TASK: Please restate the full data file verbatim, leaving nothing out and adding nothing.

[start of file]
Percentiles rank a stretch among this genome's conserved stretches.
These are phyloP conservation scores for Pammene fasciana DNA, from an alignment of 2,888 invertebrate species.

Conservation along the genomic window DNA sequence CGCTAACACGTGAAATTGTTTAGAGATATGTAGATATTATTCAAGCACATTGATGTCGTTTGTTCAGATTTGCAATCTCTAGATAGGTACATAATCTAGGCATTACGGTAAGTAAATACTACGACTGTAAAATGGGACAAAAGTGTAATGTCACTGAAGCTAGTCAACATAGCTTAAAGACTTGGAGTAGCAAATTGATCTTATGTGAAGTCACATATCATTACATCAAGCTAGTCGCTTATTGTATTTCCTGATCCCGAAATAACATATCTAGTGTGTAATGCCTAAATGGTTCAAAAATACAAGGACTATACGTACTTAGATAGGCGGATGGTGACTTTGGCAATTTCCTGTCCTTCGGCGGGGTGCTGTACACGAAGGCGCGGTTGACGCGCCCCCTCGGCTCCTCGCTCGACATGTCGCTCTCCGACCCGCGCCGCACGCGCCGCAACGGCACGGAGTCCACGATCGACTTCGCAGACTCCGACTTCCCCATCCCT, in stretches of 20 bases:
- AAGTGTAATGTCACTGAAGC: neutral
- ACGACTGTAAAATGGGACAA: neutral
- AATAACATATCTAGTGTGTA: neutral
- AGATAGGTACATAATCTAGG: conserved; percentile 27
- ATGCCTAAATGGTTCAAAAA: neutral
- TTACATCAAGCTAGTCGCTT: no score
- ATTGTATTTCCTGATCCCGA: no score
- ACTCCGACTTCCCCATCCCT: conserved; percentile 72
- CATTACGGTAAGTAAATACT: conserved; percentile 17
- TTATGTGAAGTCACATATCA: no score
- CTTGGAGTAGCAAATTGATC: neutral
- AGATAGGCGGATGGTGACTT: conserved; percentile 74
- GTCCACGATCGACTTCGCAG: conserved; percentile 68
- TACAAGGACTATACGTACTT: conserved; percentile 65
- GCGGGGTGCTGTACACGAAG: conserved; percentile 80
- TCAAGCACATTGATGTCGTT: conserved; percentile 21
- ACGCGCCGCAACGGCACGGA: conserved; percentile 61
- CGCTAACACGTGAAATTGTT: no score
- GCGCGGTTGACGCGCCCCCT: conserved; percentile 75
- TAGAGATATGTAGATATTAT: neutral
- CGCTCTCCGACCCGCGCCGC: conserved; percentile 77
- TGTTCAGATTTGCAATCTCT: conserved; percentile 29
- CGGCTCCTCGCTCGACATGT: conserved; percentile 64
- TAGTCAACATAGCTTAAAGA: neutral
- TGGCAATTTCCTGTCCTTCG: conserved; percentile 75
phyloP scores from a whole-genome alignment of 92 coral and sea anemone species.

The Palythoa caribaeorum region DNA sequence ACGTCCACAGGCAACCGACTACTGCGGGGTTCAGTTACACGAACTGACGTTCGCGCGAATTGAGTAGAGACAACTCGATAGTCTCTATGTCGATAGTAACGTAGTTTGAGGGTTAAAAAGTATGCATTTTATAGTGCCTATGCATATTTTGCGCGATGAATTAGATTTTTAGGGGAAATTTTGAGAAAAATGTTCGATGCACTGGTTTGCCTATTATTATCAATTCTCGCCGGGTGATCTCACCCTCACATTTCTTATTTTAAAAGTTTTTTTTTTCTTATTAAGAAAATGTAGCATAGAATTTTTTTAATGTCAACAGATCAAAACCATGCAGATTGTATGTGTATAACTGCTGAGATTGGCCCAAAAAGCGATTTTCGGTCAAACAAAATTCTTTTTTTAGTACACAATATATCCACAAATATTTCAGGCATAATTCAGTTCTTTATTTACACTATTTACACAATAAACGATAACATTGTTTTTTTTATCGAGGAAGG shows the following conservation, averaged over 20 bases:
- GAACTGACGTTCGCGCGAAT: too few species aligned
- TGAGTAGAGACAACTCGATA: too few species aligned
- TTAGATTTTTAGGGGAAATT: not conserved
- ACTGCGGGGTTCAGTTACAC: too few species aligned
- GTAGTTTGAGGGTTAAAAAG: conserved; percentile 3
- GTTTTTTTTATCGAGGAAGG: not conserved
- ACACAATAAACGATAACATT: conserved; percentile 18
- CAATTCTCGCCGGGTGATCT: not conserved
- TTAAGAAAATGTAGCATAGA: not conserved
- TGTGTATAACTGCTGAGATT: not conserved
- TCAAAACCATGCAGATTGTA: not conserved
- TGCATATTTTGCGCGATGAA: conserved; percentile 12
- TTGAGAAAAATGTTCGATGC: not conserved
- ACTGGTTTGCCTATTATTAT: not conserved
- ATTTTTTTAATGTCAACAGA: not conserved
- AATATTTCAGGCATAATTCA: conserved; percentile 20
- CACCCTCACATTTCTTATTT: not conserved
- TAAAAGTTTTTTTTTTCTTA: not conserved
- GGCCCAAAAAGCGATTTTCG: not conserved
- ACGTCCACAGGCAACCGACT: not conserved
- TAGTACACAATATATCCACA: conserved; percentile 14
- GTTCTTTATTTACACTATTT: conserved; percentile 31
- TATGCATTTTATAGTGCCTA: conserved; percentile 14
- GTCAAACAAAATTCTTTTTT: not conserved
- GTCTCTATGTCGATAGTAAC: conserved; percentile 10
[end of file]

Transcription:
Percentiles rank a stretch among this genome's conserved stretches.
These are phyloP conservation scores for Pammene fasciana DNA, from an alignment of 2,888 invertebrate species.

Conservation along the genomic window DNA sequence CGCTAACACGTGAAATTGTTTAGAGATATGTAGATATTATTCAAGCACATTGATGTCGTTTGTTCAGATTTGCAATCTCTAGATAGGTACATAATCTAGGCATTACGGTAAGTAAATACTACGACTGTAAAATGGGACAAAAGTGTAATGTCACTGAAGCTAGTCAACATAGCTTAAAGACTTGGAGTAGCAAATTGATCTTATGTGAAGTCACATATCATTACATCAAGCTAGTCGCTTATTGTATTTCCTGATCCCGAAATAACATATCTAGTGTGTAATGCCTAAATGGTTCAAAAATACAAGGACTATACGTACTTAGATAGGCGGATGGTGACTTTGGCAATTTCCTGTCCTTCGGCGGGGTGCTGTACACGAAGGCGCGGTTGACGCGCCCCCTCGGCTCCTCGCTCGACATGTCGCTCTCCGACCCGCGCCGCACGCGCCGCAACGGCACGGAGTCCACGATCGACTTCGCAGACTCCGACTTCCCCATCCCT, in stretches of 20 bases:
- AAGTGTAATGTCACTGAAGC: neutral
- ACGACTGTAAAATGGGACAA: neutral
- AATAACATATCTAGTGTGTA: neutral
- AGATAGGTACATAATCTAGG: conserved; percentile 27
- ATGCCTAAATGGTTCAAAAA: neutral
- TTACATCAAGCTAGTCGCTT: no score
- ATTGTATTTCCTGATCCCGA: no score
- ACTCCGACTTCCCCATCCCT: conserved; percentile 72
- CATTACGGTAAGTAAATACT: conserved; percentile 17
- TTATGTGAAGTCACATATCA: no score
- CTTGGAGTAGCAAATTGATC: neutral
- AGATAGGCGGATGGTGACTT: conserved; percentile 74
- GTCCACGATCGACTTCGCAG: conserved; percentile 68
- TACAAGGACTATACGTACTT: conserved; percentile 65
- GCGGGGTGCTGTACACGAAG: conserved; percentile 80
- TCAAGCACATTGATGTCGTT: conserved; percentile 21
- ACGCGCCGCAACGGCACGGA: conserved; percentile 61
- CGCTAACACGTGAAATTGTT: no score
- GCGCGGTTGACGCGCCCCCT: conserved; percentile 75
- TAGAGATATGTAGATATTAT: neutral
- CGCTCTCCGACCCGCGCCGC: conserved; percentile 77
- TGTTCAGATTTGCAATCTCT: conserved; percentile 29
- CGGCTCCTCGCTCGACATGT: conserved; percentile 64
- TAGTCAACATAGCTTAAAGA: neutral
- TGGCAATTTCCTGTCCTTCG: conserved; percentile 75
phyloP scores from a whole-genome alignment of 92 coral and sea anemone species.

The Palythoa caribaeorum region DNA sequence ACGTCCACAGGCAACCGACTACTGCGGGGTTCAGTTACACGAACTGACGTTCGCGCGAATTGAGTAGAGACAACTCGATAGTCTCTATGTCGATAGTAACGTAGTTTGAGGGTTAAAAAGTATGCATTTTATAGTGCCTATGCATATTTTGCGCGATGAATTAGATTTTTAGGGGAAATTTTGAGAAAAATGTTCGATGCACTGGTTTGCCTATTATTATCAATTCTCGCCGGGTGATCTCACCCTCACATTTCTTATTTTAAAAGTTTTTTTTTTCTTATTAAGAAAATGTAGCATAGAATTTTTTTAATGTCAACAGATCAAAACCATGCAGATTGTATGTGTATAACTGCTGAGATTGGCCCAAAAAGCGATTTTCGGTCAAACAAAATTCTTTTTTTAGTACACAATATATCCACAAATATTTCAGGCATAATTCAGTTCTTTATTTACACTATTTACACAATAAACGATAACATTGTTTTTTTTATCGAGGAAGG shows the following conservation, averaged over 20 bases:
- GAACTGACGTTCGCGCGAAT: too few species aligned
- TGAGTAGAGACAACTCGATA: too few species aligned
- TTAGATTTTTAGGGGAAATT: not conserved
- ACTGCGGGGTTCAGTTACAC: too few species aligned
- GTAGTTTGAGGGTTAAAAAG: conserved; percentile 3
- GTTTTTTTTATCGAGGAAGG: not conserved
- ACACAATAAACGATAACATT: conserved; percentile 18
- CAATTCTCGCCGGGTGATCT: not conserved
- TTAAGAAAATGTAGCATAGA: not conserved
- TGTGTATAACTGCTGAGATT: not conserved
- TCAAAACCATGCAGATTGTA: not conserved
- TGCATATTTTGCGCGATGAA: conserved; percentile 12
- TTGAGAAAAATGTTCGATGC: not conserved
- ACTGGTTTGCCTATTATTAT: not conserved
- ATTTTTTTAATGTCAACAGA: not conserved
- AATATTTCAGGCATAATTCA: conserved; percentile 20
- CACCCTCACATTTCTTATTT: not conserved
- TAAAAGTTTTTTTTTTCTTA: not conserved
- GGCCCAAAAAGCGATTTTCG: not conserved
- ACGTCCACAGGCAACCGACT: not conserved
- TAGTACACAATATATCCACA: conserved; percentile 14
- GTTCTTTATTTACACTATTT: conserved; percentile 31
- TATGCATTTTATAGTGCCTA: conserved; percentile 14
- GTCAAACAAAATTCTTTTTT: not conserved
- GTCTCTATGTCGATAGTAAC: conserved; percentile 10